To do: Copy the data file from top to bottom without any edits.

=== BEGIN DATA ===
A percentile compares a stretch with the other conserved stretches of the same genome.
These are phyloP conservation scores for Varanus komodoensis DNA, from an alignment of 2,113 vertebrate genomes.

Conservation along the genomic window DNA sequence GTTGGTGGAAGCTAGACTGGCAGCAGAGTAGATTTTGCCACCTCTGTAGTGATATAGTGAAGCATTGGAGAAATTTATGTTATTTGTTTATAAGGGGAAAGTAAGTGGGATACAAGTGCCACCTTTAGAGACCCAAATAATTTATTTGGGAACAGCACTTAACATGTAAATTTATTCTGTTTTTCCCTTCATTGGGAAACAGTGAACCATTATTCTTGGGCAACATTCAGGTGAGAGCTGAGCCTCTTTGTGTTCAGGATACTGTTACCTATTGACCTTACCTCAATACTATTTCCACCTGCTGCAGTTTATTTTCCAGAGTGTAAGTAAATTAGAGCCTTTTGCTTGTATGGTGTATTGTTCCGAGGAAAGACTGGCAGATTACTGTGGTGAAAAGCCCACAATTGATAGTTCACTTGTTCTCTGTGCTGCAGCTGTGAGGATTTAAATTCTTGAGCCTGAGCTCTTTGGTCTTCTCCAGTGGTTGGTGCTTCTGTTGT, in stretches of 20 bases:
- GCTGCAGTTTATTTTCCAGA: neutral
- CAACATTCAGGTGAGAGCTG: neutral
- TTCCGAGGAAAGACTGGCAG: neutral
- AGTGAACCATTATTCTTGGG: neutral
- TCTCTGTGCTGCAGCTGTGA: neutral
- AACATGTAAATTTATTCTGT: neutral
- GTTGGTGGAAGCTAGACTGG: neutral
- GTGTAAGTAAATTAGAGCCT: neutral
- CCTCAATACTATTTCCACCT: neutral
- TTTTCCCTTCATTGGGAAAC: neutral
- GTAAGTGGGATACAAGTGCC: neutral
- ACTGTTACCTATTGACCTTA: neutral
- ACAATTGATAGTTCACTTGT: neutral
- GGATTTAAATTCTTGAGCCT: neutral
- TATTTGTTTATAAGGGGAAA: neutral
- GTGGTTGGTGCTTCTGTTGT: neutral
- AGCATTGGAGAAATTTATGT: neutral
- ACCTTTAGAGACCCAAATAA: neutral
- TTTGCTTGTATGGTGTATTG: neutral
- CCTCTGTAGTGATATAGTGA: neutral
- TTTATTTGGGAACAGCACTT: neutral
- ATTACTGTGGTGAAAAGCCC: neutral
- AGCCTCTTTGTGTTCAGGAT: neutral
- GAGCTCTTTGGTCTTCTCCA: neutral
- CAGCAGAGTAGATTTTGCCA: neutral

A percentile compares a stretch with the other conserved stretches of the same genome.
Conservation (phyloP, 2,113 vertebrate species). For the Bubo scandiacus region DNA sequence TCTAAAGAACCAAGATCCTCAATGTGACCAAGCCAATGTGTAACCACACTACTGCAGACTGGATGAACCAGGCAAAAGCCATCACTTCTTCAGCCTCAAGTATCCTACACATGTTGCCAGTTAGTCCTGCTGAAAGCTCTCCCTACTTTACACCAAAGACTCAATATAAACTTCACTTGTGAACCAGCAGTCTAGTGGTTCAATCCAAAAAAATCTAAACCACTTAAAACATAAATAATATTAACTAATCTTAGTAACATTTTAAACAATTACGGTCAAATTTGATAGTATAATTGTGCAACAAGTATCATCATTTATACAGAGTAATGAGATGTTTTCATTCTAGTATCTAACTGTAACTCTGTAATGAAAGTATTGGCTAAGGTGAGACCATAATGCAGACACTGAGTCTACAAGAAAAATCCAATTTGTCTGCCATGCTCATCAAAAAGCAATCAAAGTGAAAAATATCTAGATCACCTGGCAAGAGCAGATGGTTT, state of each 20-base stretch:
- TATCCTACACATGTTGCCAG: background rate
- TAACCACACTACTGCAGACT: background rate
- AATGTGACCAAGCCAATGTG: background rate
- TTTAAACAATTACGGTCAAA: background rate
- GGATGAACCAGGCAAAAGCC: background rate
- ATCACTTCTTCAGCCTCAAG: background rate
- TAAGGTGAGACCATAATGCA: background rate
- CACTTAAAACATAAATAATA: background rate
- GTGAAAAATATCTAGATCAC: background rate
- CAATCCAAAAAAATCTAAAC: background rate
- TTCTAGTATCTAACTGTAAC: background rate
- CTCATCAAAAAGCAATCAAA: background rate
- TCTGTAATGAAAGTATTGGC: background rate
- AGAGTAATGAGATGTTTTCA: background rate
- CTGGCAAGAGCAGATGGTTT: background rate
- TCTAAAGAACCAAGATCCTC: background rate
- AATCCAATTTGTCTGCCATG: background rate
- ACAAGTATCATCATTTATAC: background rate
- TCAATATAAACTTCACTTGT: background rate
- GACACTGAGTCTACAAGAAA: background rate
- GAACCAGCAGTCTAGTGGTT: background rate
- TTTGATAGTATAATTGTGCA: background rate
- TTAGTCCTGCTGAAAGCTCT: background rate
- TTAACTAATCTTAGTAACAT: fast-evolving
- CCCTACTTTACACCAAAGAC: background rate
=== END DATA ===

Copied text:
A percentile compares a stretch with the other conserved stretches of the same genome.
These are phyloP conservation scores for Varanus komodoensis DNA, from an alignment of 2,113 vertebrate genomes.

Conservation along the genomic window DNA sequence GTTGGTGGAAGCTAGACTGGCAGCAGAGTAGATTTTGCCACCTCTGTAGTGATATAGTGAAGCATTGGAGAAATTTATGTTATTTGTTTATAAGGGGAAAGTAAGTGGGATACAAGTGCCACCTTTAGAGACCCAAATAATTTATTTGGGAACAGCACTTAACATGTAAATTTATTCTGTTTTTCCCTTCATTGGGAAACAGTGAACCATTATTCTTGGGCAACATTCAGGTGAGAGCTGAGCCTCTTTGTGTTCAGGATACTGTTACCTATTGACCTTACCTCAATACTATTTCCACCTGCTGCAGTTTATTTTCCAGAGTGTAAGTAAATTAGAGCCTTTTGCTTGTATGGTGTATTGTTCCGAGGAAAGACTGGCAGATTACTGTGGTGAAAAGCCCACAATTGATAGTTCACTTGTTCTCTGTGCTGCAGCTGTGAGGATTTAAATTCTTGAGCCTGAGCTCTTTGGTCTTCTCCAGTGGTTGGTGCTTCTGTTGT, in stretches of 20 bases:
- GCTGCAGTTTATTTTCCAGA: neutral
- CAACATTCAGGTGAGAGCTG: neutral
- TTCCGAGGAAAGACTGGCAG: neutral
- AGTGAACCATTATTCTTGGG: neutral
- TCTCTGTGCTGCAGCTGTGA: neutral
- AACATGTAAATTTATTCTGT: neutral
- GTTGGTGGAAGCTAGACTGG: neutral
- GTGTAAGTAAATTAGAGCCT: neutral
- CCTCAATACTATTTCCACCT: neutral
- TTTTCCCTTCATTGGGAAAC: neutral
- GTAAGTGGGATACAAGTGCC: neutral
- ACTGTTACCTATTGACCTTA: neutral
- ACAATTGATAGTTCACTTGT: neutral
- GGATTTAAATTCTTGAGCCT: neutral
- TATTTGTTTATAAGGGGAAA: neutral
- GTGGTTGGTGCTTCTGTTGT: neutral
- AGCATTGGAGAAATTTATGT: neutral
- ACCTTTAGAGACCCAAATAA: neutral
- TTTGCTTGTATGGTGTATTG: neutral
- CCTCTGTAGTGATATAGTGA: neutral
- TTTATTTGGGAACAGCACTT: neutral
- ATTACTGTGGTGAAAAGCCC: neutral
- AGCCTCTTTGTGTTCAGGAT: neutral
- GAGCTCTTTGGTCTTCTCCA: neutral
- CAGCAGAGTAGATTTTGCCA: neutral

A percentile compares a stretch with the other conserved stretches of the same genome.
Conservation (phyloP, 2,113 vertebrate species). For the Bubo scandiacus region DNA sequence TCTAAAGAACCAAGATCCTCAATGTGACCAAGCCAATGTGTAACCACACTACTGCAGACTGGATGAACCAGGCAAAAGCCATCACTTCTTCAGCCTCAAGTATCCTACACATGTTGCCAGTTAGTCCTGCTGAAAGCTCTCCCTACTTTACACCAAAGACTCAATATAAACTTCACTTGTGAACCAGCAGTCTAGTGGTTCAATCCAAAAAAATCTAAACCACTTAAAACATAAATAATATTAACTAATCTTAGTAACATTTTAAACAATTACGGTCAAATTTGATAGTATAATTGTGCAACAAGTATCATCATTTATACAGAGTAATGAGATGTTTTCATTCTAGTATCTAACTGTAACTCTGTAATGAAAGTATTGGCTAAGGTGAGACCATAATGCAGACACTGAGTCTACAAGAAAAATCCAATTTGTCTGCCATGCTCATCAAAAAGCAATCAAAGTGAAAAATATCTAGATCACCTGGCAAGAGCAGATGGTTT, state of each 20-base stretch:
- TATCCTACACATGTTGCCAG: background rate
- TAACCACACTACTGCAGACT: background rate
- AATGTGACCAAGCCAATGTG: background rate
- TTTAAACAATTACGGTCAAA: background rate
- GGATGAACCAGGCAAAAGCC: background rate
- ATCACTTCTTCAGCCTCAAG: background rate
- TAAGGTGAGACCATAATGCA: background rate
- CACTTAAAACATAAATAATA: background rate
- GTGAAAAATATCTAGATCAC: background rate
- CAATCCAAAAAAATCTAAAC: background rate
- TTCTAGTATCTAACTGTAAC: background rate
- CTCATCAAAAAGCAATCAAA: background rate
- TCTGTAATGAAAGTATTGGC: background rate
- AGAGTAATGAGATGTTTTCA: background rate
- CTGGCAAGAGCAGATGGTTT: background rate
- TCTAAAGAACCAAGATCCTC: background rate
- AATCCAATTTGTCTGCCATG: background rate
- ACAAGTATCATCATTTATAC: background rate
- TCAATATAAACTTCACTTGT: background rate
- GACACTGAGTCTACAAGAAA: background rate
- GAACCAGCAGTCTAGTGGTT: background rate
- TTTGATAGTATAATTGTGCA: background rate
- TTAGTCCTGCTGAAAGCTCT: background rate
- TTAACTAATCTTAGTAACAT: fast-evolving
- CCCTACTTTACACCAAAGAC: background rate